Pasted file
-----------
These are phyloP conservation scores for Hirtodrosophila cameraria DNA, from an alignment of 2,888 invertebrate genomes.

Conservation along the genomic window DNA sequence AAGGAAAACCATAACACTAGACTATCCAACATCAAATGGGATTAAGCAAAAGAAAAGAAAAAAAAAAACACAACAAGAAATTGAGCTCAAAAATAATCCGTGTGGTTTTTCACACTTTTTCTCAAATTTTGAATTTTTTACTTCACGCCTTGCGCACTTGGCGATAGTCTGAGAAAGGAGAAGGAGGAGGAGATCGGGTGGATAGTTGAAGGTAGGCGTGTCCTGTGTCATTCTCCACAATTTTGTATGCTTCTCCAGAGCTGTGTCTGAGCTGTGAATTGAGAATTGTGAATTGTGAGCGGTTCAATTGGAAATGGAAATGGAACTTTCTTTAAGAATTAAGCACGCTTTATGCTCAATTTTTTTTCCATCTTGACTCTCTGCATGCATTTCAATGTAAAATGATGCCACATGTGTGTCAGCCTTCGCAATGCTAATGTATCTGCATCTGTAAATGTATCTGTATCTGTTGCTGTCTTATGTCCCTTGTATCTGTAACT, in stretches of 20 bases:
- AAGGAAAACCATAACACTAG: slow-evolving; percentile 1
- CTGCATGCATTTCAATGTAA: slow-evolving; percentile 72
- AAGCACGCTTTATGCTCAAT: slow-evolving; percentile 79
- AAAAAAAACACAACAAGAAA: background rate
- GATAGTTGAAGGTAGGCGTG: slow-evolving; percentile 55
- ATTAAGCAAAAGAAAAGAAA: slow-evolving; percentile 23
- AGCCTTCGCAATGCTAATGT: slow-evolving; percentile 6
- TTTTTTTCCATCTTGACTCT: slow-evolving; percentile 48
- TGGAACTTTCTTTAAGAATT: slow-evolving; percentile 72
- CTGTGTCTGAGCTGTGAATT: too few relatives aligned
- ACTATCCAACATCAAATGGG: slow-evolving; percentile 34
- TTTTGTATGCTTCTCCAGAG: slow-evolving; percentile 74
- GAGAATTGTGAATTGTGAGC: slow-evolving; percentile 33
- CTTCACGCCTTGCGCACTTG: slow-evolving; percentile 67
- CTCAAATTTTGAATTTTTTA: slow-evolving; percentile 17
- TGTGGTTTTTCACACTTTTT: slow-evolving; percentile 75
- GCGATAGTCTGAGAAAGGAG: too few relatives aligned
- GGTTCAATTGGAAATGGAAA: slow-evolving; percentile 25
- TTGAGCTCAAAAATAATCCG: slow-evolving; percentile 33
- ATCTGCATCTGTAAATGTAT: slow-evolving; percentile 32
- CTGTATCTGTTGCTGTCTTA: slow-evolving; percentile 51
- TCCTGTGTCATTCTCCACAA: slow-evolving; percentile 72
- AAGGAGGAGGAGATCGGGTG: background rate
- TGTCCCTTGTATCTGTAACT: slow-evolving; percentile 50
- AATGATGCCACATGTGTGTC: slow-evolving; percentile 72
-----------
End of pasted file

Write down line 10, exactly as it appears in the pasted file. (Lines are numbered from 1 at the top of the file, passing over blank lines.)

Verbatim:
- TTTTTTTCCATCTTGACTCT: slow-evolving; percentile 48